What did it do wrong and what do I need to do to make it more solid going forward?

            • Hi Shelly. Your image didn’t come through – probably because it was too large. Images need to be less than 250 kb so they don’t slow down the site. Before answering, I’ll wait for the photo. I hope you’ll try again. Also, more people will find your question if you start a new thread instead of replying on this one.

              I can say that chicken wire alone has no structural strength at all. Depending on the size of the sculpture, there will have to be something behind it.

    • And here is the sheep. Thanks to Isis for the inspiration. I love that lamb a lot more than mine. I let them talk me into coloring the wool, but I liked it a lot better plain white.

        • I had great visions when I began this of using regular pm clay and then dobbing it until it looked like wool. What happened fairly quickly was that I made a batch of the smooth air dry clay and put it on thicker than normal. I did a small area at a time and went through it will a small painting plastic pallet knife. I think my biggest trick was when it looked like wool at all, I moved on. I didn’t labor over it too long. The air dry clay worked well. (Maybe I’m just used to it at this point.)

          • Thanks, Rex. Perhaps those of us who have less experience with the air dry clay could do some experiments on a flat piece of cardboard first, until we get the hang of it. The babe who receives the sheep is a lucky kid. 🙂

        • Thanks, Isis, and great on the inspiration part. Appreciate it. I actually got excited before doing it. I liked your thick wool, but this was a thin imitation of what I thought yours looked like!

    • Also, Jonni, I want to thank you for the eye tutorial. My sister made this dog from plaster of paris decades ago and it has been missing a glass eye for much of that. I decided to put the smooth air dry clay in it and paint it. At least the poor thing has two eyes now. It actually looks better in real life, but I see from the photo I ought to have made it darker. It is doable.

      I used that painting technique on the calf and sheep, and I like the eyes a lot better.

        • I’m going to paint that eye again, even over the varnish. The little black circle larger than the eye was left-over clay that stuck in the fur. This was made from a mold with glass eyes stuck in. Even though the color is off, I’m surprised at how well the technique worked.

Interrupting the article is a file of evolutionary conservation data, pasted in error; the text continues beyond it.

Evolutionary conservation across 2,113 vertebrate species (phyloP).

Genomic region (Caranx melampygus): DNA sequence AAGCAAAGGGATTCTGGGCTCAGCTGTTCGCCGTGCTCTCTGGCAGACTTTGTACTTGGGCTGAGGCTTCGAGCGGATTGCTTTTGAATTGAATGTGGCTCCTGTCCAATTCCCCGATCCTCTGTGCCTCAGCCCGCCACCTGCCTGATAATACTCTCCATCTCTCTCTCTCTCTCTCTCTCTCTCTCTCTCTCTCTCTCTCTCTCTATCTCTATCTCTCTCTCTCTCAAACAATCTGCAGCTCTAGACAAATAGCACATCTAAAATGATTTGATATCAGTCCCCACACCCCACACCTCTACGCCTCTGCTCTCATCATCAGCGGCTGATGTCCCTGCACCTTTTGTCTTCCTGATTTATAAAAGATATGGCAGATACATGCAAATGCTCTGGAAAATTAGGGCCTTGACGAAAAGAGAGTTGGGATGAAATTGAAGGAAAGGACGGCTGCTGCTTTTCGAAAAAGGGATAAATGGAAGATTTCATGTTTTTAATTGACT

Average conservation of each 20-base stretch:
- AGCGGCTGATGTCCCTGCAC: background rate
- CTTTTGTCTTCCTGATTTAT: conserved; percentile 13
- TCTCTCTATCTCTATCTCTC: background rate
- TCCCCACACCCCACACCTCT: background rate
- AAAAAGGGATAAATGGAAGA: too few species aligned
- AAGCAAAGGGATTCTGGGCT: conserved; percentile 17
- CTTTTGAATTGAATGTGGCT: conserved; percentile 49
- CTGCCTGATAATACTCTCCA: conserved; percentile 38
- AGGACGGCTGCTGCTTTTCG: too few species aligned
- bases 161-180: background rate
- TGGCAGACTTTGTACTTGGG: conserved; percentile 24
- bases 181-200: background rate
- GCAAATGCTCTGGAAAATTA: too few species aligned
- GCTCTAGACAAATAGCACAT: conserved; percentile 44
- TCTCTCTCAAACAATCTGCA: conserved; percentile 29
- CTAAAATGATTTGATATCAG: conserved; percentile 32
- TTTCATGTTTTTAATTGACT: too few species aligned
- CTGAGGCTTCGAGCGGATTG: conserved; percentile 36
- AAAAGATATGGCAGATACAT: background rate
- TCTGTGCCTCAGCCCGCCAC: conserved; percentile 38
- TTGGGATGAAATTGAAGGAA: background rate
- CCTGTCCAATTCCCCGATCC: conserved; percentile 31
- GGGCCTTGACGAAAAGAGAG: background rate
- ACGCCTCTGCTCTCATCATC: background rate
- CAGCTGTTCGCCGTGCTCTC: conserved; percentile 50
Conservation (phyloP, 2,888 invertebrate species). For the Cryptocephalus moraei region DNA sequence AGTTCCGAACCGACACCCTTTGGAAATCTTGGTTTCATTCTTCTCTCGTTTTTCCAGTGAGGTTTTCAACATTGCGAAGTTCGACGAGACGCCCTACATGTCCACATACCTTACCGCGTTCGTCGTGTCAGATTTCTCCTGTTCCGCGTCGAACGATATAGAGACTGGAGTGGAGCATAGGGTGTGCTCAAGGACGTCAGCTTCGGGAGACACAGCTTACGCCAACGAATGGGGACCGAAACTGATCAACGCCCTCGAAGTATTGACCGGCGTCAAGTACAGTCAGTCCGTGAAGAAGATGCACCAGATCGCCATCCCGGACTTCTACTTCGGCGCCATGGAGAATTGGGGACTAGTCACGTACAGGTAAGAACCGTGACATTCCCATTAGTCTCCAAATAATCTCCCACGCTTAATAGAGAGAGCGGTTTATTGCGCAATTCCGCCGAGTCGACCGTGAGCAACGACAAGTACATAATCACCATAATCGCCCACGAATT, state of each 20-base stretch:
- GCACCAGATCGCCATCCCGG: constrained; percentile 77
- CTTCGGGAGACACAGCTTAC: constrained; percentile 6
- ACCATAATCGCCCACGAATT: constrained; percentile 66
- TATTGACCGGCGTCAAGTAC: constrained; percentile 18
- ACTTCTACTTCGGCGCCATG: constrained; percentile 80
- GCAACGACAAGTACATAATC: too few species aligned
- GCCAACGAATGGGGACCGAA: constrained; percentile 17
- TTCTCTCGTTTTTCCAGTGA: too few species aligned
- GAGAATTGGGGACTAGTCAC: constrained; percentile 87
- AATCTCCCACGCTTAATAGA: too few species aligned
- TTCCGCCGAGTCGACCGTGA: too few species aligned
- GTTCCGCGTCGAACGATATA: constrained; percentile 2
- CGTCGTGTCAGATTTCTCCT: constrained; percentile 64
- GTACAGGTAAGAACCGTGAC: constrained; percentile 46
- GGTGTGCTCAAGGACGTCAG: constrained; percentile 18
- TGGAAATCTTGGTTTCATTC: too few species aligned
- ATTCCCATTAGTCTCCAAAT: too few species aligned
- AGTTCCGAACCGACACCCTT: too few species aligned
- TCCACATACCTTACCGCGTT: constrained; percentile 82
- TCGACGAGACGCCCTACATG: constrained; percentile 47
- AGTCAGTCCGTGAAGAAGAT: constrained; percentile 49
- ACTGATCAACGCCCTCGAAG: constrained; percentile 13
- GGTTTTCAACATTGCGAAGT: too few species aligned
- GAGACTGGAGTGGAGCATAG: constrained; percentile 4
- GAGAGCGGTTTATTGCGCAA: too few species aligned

(Just to continue my complaining! I painted seven sets of eyes on different pieces I’m trying to get painted. I like the layering of paint and how I have more choice and control over what color the eye turns out to be.)

    • Well done Rex! I’ll tell you what, you are your own worse critic! These are amazingly sculpted and painted…even the eyes! Congratulations, they will be nice gifts.

      • Thanks, Eileen.

        Can’t wait for your next class results. Now working on another stained glass. Hope you are well.

    • And you should be happy. Ecstatic, even. What a wonderful gorilla portrait, and those eyes are so wise. Even the fur is the perfect mix of dark and red. Congratulations. Did you tell us this is a gift for your husband? Lucky guy!

      • Thank you , Jonni . I made him for myself it’s a portrait sculpt of Harambe . Hubby wants a planet of the apes soldier gorilla on it’s horse so I will try to give that a try along with a fruit bat for my daughter hahaha. I already bought another table lamp at the thrift store it screams Lioness head sculpt at me .

    • Pia, this is a museum piece. I could go on all day, but suffice it to say that I love everything about him. Thank you for sharing, and PLEASE post pix of everything you make.

      • Thank you Mr Shelbot , my family said this in about the same lines 🙂 My hubby was watching me paint and he said OMGosh you are an Artist, he is very taken by this sculpt . I replied I don’t know why I can do this perhaps a artist had passed and re carnated into me . I am so comfortable doing this is like I been doing this for years . This one is mainly done with the stalloween cellulose clay I modified the receipe and I find it very pleasing to work with now. I did after these pictures where taken darken the white of the eyes because gorillas really done have that much white like we do . I also gave it a wet eye look by the tear duct and corner of eye . I used shellac but I think I want to go to the craft store and get the super gloss stuff I saw a while back .

        • Pia, I just don’t think that he could be better. I’m totally in love. Reincarnated? Hmmm… Michelangelina maybe? Again, I must say, your family is very lucky! The eyes of the gorilla are beautiful and spot on. As for glaze, I use DuraClear that King Rex gifted to me or Triple Thick, which I usually overwork and mess up. What brand are you getting?